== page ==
Moving Back to Ground Zero
A couple days ago, the federal government and the New York State government announced they would occupy a large chunk (1 million sq ft out of ...
A couple days ago, the federal government and the New York State government announced they would occupy a large chunk (1 million sq ft out of about 2.6 million) of the not-yet-constructed Freedom Tower, which will (someday?) be built on the site of the World Trade Center.
New York City officials cheered the announcement, hoping the confirmed tenants would give the Freedom Tower's languishing development and construction a shot in the arm.
But many of the actual employees who would have to work there are now saying no. The memories of Sept. 11, 2001, are still too painful, they say, to even consider working at Ground Zero:
"If my life depended on it, I couldn't go there." [...] "It would be beyond imaginable to put someone back there. If you had to go back there every day where you know their souls and spirits have to be, I don't know. I couldn't do it every single day."
Of course their feelings are understandable. And from a very pragmatic point of view, the Freedom Tower -- which rises 1,776 feet, stopping just short of having a huge neon bald eagle on top of it -- will be a very symbolic building and, thus, a likely terror target in the future.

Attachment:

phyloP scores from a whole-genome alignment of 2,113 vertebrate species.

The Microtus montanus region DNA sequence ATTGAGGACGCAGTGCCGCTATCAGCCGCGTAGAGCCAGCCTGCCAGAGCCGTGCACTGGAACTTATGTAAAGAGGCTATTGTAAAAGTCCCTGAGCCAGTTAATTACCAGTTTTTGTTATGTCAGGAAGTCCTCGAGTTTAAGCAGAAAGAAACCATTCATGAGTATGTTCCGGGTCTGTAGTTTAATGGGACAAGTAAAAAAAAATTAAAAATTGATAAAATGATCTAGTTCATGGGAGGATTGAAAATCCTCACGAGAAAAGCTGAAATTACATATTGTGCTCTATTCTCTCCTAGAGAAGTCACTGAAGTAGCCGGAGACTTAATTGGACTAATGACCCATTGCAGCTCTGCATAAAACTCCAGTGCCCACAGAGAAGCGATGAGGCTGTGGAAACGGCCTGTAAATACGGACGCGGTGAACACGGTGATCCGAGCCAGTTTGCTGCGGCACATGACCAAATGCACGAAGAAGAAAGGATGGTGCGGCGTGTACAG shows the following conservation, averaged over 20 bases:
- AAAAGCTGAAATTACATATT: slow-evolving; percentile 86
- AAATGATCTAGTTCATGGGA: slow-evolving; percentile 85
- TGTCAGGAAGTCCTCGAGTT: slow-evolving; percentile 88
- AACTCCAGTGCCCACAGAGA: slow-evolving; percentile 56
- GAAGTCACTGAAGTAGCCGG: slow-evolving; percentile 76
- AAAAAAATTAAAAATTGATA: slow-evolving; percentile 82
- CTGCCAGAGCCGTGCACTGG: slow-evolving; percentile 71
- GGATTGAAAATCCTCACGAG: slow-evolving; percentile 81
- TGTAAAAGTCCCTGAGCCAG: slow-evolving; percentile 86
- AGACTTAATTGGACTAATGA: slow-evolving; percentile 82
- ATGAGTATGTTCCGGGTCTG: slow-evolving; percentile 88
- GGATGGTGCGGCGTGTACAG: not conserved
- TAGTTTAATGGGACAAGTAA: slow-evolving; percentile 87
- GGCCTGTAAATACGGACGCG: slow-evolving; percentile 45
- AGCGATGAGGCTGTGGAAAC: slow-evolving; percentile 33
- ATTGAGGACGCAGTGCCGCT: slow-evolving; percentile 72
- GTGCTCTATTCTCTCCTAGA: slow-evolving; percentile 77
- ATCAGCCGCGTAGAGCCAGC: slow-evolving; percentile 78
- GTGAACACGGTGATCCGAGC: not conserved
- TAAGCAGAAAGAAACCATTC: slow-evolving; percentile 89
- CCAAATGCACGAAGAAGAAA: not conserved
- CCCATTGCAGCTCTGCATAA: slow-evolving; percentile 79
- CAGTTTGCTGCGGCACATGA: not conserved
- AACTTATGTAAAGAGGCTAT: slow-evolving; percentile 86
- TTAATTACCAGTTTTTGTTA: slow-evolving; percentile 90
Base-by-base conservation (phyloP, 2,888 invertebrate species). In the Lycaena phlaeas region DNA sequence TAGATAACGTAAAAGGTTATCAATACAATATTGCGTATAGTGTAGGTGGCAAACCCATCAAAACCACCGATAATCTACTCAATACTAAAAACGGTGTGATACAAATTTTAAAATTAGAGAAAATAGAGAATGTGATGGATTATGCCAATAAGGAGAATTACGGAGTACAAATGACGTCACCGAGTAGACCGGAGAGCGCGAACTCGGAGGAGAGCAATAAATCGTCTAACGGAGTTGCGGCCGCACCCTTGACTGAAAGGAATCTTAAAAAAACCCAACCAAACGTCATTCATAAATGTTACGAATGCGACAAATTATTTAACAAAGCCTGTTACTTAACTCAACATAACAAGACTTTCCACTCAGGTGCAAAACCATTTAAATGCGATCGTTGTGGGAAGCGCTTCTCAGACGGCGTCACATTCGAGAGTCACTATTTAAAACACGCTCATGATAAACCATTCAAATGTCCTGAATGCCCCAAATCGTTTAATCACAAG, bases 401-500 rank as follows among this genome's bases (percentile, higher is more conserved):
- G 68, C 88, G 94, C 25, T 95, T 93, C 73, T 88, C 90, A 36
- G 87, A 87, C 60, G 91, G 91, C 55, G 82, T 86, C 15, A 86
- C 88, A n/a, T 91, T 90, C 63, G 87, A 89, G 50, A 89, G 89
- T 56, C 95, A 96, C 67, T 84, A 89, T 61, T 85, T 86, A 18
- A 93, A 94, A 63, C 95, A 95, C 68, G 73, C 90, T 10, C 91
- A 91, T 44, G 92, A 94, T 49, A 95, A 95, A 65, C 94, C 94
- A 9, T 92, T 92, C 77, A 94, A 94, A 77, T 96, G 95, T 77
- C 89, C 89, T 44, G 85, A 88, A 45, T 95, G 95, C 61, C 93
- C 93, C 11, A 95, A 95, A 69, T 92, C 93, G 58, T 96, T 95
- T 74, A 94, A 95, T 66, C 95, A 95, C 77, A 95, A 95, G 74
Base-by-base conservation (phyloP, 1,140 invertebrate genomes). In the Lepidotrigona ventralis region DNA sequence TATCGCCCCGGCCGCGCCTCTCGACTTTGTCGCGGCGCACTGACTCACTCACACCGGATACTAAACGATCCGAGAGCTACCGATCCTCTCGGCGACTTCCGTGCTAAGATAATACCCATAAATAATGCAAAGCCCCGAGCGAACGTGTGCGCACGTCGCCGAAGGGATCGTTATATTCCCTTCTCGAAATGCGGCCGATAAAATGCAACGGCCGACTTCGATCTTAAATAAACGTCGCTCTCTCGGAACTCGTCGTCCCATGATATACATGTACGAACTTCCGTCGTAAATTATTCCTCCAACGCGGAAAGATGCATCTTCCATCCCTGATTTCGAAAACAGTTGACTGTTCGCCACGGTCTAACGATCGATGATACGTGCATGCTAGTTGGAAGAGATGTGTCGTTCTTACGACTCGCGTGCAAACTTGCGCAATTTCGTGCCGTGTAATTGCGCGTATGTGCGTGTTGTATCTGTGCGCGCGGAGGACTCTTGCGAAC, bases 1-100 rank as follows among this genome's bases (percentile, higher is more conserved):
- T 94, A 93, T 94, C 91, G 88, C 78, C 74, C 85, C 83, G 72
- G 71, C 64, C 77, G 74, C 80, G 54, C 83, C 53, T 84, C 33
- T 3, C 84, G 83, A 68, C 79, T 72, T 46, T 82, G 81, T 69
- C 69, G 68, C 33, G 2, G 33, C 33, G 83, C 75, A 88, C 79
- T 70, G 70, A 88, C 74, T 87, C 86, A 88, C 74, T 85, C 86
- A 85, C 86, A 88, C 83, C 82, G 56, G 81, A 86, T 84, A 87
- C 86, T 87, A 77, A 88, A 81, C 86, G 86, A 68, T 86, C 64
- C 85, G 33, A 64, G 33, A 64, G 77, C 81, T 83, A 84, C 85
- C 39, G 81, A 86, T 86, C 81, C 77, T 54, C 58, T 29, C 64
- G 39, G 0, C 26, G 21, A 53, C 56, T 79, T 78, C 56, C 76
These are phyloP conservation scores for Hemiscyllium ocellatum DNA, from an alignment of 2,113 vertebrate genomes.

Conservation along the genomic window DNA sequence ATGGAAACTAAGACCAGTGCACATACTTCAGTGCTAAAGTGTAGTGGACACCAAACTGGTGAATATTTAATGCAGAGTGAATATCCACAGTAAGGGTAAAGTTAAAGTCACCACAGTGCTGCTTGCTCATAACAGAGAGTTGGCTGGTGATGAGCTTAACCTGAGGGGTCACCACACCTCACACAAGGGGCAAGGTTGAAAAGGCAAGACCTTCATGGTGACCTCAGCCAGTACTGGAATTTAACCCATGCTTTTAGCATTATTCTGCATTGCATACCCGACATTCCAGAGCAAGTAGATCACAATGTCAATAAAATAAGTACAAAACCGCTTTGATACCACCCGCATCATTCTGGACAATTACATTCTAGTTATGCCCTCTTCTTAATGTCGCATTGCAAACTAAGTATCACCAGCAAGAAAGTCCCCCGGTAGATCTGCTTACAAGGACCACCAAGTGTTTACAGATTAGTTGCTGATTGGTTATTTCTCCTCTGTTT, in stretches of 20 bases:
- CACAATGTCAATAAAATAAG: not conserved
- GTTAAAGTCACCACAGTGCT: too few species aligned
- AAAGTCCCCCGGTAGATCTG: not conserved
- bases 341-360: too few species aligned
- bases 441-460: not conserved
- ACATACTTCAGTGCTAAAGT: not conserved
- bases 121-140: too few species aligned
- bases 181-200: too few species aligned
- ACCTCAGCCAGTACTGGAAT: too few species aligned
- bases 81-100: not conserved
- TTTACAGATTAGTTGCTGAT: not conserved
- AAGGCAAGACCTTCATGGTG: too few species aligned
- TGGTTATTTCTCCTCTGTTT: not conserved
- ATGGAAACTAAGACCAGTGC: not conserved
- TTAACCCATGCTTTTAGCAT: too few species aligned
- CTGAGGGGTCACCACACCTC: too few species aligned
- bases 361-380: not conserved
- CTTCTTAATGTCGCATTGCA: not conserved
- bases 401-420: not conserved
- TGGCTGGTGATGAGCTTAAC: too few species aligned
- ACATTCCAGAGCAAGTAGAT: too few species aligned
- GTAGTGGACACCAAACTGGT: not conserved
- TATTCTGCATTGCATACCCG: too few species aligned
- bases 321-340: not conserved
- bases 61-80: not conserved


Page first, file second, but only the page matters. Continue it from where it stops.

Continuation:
On the other hand, though, look at the Pentagon. A hundred and twenty-five Pentagon workers were killed on 9/11, plus another 59 airplane passengers there. Yet nobody even stopped working there for a day.
Join the Discussion
After you comment, click Post. You can enter an anonymous Display Name or connect to a social profile.
Police Worry About Their Own Safety After Killings1 hour ago
40 Years After Alaska, Obama Renames Tallest Peak in America1 hour ago
Judge Lets Alaska Medicaid Expansion Move Forward Over Legislature's Objections1 hour ago
Private Money Saves Birth Control Program in Colorado1 hour ago
Defying Expectations, Mayor Praised in All Corners of Newark59 minutes ago
Scott Walker Talks Border Walls, School Choice and Bucks Stadium on 'Meet the Press'49 minutes ago
More from View
Didn't find what you were looking for? Search our archives, or subscribe to one of our e-newsletters, and we'll bring the news to you!